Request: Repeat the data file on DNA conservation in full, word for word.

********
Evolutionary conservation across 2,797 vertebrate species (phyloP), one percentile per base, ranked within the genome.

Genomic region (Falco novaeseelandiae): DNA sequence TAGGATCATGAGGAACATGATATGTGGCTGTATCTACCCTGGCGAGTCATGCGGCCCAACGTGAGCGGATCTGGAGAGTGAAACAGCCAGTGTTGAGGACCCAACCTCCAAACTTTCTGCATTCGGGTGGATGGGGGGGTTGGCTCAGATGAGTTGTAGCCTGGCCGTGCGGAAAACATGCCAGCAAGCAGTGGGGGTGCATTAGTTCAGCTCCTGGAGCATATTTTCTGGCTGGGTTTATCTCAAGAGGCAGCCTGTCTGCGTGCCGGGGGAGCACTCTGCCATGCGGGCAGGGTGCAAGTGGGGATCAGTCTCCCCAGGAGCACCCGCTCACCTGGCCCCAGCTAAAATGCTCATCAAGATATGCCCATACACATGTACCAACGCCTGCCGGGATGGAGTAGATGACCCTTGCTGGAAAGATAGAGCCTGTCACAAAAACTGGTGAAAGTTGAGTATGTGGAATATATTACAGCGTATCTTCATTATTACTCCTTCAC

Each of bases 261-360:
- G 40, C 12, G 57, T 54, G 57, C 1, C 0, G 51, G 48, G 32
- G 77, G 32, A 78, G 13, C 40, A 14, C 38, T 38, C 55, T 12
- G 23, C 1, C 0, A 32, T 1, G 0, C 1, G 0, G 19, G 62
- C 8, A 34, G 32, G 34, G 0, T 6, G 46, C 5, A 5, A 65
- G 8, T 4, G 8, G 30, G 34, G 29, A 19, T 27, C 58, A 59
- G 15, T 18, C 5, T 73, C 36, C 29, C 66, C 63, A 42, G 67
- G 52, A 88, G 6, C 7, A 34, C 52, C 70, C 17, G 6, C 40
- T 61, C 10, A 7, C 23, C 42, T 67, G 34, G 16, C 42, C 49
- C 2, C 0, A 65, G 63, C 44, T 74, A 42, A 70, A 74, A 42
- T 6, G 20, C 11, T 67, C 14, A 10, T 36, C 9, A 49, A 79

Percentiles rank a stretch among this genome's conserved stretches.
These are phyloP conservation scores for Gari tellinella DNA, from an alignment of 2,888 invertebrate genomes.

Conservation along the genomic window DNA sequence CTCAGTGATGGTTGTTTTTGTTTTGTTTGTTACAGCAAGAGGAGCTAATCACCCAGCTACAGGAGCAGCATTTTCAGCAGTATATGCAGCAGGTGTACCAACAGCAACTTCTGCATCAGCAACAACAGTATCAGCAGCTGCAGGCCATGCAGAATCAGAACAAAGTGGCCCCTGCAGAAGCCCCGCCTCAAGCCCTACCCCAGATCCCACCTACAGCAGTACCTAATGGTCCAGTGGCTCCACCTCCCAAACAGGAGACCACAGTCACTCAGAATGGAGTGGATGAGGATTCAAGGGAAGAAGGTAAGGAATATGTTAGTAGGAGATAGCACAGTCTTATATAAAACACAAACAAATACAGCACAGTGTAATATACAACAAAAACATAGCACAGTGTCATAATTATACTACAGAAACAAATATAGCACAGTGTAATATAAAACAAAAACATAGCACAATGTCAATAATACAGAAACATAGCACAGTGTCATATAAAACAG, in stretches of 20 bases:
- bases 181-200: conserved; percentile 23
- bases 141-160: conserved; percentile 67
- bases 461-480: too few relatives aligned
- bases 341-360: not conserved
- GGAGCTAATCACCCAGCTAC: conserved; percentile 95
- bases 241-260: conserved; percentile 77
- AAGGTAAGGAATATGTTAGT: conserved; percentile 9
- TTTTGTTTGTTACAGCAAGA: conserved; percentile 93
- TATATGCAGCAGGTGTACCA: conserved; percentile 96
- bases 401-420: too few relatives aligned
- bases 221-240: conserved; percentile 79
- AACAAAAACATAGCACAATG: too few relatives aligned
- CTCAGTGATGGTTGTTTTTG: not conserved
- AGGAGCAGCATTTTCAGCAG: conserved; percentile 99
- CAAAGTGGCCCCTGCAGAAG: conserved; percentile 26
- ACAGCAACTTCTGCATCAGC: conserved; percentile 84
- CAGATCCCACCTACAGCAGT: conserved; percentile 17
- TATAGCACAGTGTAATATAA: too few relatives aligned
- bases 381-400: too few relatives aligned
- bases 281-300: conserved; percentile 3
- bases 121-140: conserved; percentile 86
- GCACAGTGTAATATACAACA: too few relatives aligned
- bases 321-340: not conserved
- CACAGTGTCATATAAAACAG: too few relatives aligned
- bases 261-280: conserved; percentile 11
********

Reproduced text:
Evolutionary conservation across 2,797 vertebrate species (phyloP), one percentile per base, ranked within the genome.

Genomic region (Falco novaeseelandiae): DNA sequence TAGGATCATGAGGAACATGATATGTGGCTGTATCTACCCTGGCGAGTCATGCGGCCCAACGTGAGCGGATCTGGAGAGTGAAACAGCCAGTGTTGAGGACCCAACCTCCAAACTTTCTGCATTCGGGTGGATGGGGGGGTTGGCTCAGATGAGTTGTAGCCTGGCCGTGCGGAAAACATGCCAGCAAGCAGTGGGGGTGCATTAGTTCAGCTCCTGGAGCATATTTTCTGGCTGGGTTTATCTCAAGAGGCAGCCTGTCTGCGTGCCGGGGGAGCACTCTGCCATGCGGGCAGGGTGCAAGTGGGGATCAGTCTCCCCAGGAGCACCCGCTCACCTGGCCCCAGCTAAAATGCTCATCAAGATATGCCCATACACATGTACCAACGCCTGCCGGGATGGAGTAGATGACCCTTGCTGGAAAGATAGAGCCTGTCACAAAAACTGGTGAAAGTTGAGTATGTGGAATATATTACAGCGTATCTTCATTATTACTCCTTCAC

Each of bases 261-360:
- G 40, C 12, G 57, T 54, G 57, C 1, C 0, G 51, G 48, G 32
- G 77, G 32, A 78, G 13, C 40, A 14, C 38, T 38, C 55, T 12
- G 23, C 1, C 0, A 32, T 1, G 0, C 1, G 0, G 19, G 62
- C 8, A 34, G 32, G 34, G 0, T 6, G 46, C 5, A 5, A 65
- G 8, T 4, G 8, G 30, G 34, G 29, A 19, T 27, C 58, A 59
- G 15, T 18, C 5, T 73, C 36, C 29, C 66, C 63, A 42, G 67
- G 52, A 88, G 6, C 7, A 34, C 52, C 70, C 17, G 6, C 40
- T 61, C 10, A 7, C 23, C 42, T 67, G 34, G 16, C 42, C 49
- C 2, C 0, A 65, G 63, C 44, T 74, A 42, A 70, A 74, A 42
- T 6, G 20, C 11, T 67, C 14, A 10, T 36, C 9, A 49, A 79

Percentiles rank a stretch among this genome's conserved stretches.
These are phyloP conservation scores for Gari tellinella DNA, from an alignment of 2,888 invertebrate genomes.

Conservation along the genomic window DNA sequence CTCAGTGATGGTTGTTTTTGTTTTGTTTGTTACAGCAAGAGGAGCTAATCACCCAGCTACAGGAGCAGCATTTTCAGCAGTATATGCAGCAGGTGTACCAACAGCAACTTCTGCATCAGCAACAACAGTATCAGCAGCTGCAGGCCATGCAGAATCAGAACAAAGTGGCCCCTGCAGAAGCCCCGCCTCAAGCCCTACCCCAGATCCCACCTACAGCAGTACCTAATGGTCCAGTGGCTCCACCTCCCAAACAGGAGACCACAGTCACTCAGAATGGAGTGGATGAGGATTCAAGGGAAGAAGGTAAGGAATATGTTAGTAGGAGATAGCACAGTCTTATATAAAACACAAACAAATACAGCACAGTGTAATATACAACAAAAACATAGCACAGTGTCATAATTATACTACAGAAACAAATATAGCACAGTGTAATATAAAACAAAAACATAGCACAATGTCAATAATACAGAAACATAGCACAGTGTCATATAAAACAG, in stretches of 20 bases:
- bases 181-200: conserved; percentile 23
- bases 141-160: conserved; percentile 67
- bases 461-480: too few relatives aligned
- bases 341-360: not conserved
- GGAGCTAATCACCCAGCTAC: conserved; percentile 95
- bases 241-260: conserved; percentile 77
- AAGGTAAGGAATATGTTAGT: conserved; percentile 9
- TTTTGTTTGTTACAGCAAGA: conserved; percentile 93
- TATATGCAGCAGGTGTACCA: conserved; percentile 96
- bases 401-420: too few relatives aligned
- bases 221-240: conserved; percentile 79
- AACAAAAACATAGCACAATG: too few relatives aligned
- CTCAGTGATGGTTGTTTTTG: not conserved
- AGGAGCAGCATTTTCAGCAG: conserved; percentile 99
- CAAAGTGGCCCCTGCAGAAG: conserved; percentile 26
- ACAGCAACTTCTGCATCAGC: conserved; percentile 84
- CAGATCCCACCTACAGCAGT: conserved; percentile 17
- TATAGCACAGTGTAATATAA: too few relatives aligned
- bases 381-400: too few relatives aligned
- bases 281-300: conserved; percentile 3
- bases 121-140: conserved; percentile 86
- GCACAGTGTAATATACAACA: too few relatives aligned
- bases 321-340: not conserved
- CACAGTGTCATATAAAACAG: too few relatives aligned
- bases 261-280: conserved; percentile 11